My parents, sister, and brother were arrested along with all other Sinti and Roma that the nazis managed to find on 16 May 1944. I was staying that night with an aunt. When we heard about this razzia, we went immediately into hiding, but later we were discovered and brought to Westerbork. That was on 19 May 1944. The 'gypsy transport' had already left so they couldn't put us on the train on time. So they decided to bring us to the train station in Assen. That's when I saw my parents, sister, and brother for the last time, in cattle cars. I managed to escape because a 'good' policeman, when seeing that I wanted to join them, pulled me back and said: "Get lost". We were in hiding during the rest of the war. I was seven-years old, and I first lived with my aunt, later with my grandparents. After the war I went to live with an aunt, who had two daughters, and I was treated like a brother.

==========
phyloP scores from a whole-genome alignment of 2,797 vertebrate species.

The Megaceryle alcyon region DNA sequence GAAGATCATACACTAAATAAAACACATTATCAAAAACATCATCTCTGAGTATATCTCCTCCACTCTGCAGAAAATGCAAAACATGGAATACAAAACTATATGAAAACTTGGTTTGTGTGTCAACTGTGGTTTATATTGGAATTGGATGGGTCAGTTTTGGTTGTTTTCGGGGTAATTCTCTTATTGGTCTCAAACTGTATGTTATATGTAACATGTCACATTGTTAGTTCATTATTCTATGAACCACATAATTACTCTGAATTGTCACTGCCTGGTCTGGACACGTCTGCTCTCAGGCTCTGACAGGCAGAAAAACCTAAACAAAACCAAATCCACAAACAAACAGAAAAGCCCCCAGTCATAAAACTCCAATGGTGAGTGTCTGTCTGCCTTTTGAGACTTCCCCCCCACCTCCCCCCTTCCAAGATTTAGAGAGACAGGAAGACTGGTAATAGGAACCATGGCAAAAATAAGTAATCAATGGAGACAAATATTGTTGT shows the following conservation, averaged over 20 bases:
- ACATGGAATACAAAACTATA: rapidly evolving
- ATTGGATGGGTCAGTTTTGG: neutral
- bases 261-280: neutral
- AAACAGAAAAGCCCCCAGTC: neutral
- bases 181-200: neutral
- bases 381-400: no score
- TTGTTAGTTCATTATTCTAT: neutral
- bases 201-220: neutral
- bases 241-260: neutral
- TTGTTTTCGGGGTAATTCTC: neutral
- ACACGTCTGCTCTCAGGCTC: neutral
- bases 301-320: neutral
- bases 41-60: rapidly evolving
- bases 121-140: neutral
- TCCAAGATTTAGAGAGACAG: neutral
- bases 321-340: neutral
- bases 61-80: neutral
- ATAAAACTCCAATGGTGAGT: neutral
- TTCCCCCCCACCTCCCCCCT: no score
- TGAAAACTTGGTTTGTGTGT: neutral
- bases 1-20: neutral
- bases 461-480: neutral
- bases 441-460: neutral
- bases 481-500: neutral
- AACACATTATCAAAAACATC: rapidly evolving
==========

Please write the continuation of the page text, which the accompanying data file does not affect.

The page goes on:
Get in, quick, quick, the train on the platform
Westerbork, where their last journey started.
My sister's blue coat behind the grid of the cattle car
I still can't bear that that image.
I see my mother, her beautiful hair, once upon a time it shone in the sun
O, that train on the platform.
Robbed of her hair, disgraced by nazi hands
forever etched in my memory.
There is my father, distraught, he calls, we see each other
why, why after fifty years
do I still not know the answer.
Despair, agony, intense sadness.
Slowly the train begins to move,
despair, fear, sadness overwhelm me.
Guards scream, boots stamp,
I am alone.
On that platform I lost everything dear to me,
everything, also my sister's blue jacket.
I prayed, screamed, I want to be with you,
together, die together, feel the same pain.
After fifty years, my children are grown up, the pain has not lessened,
do they overcome their death?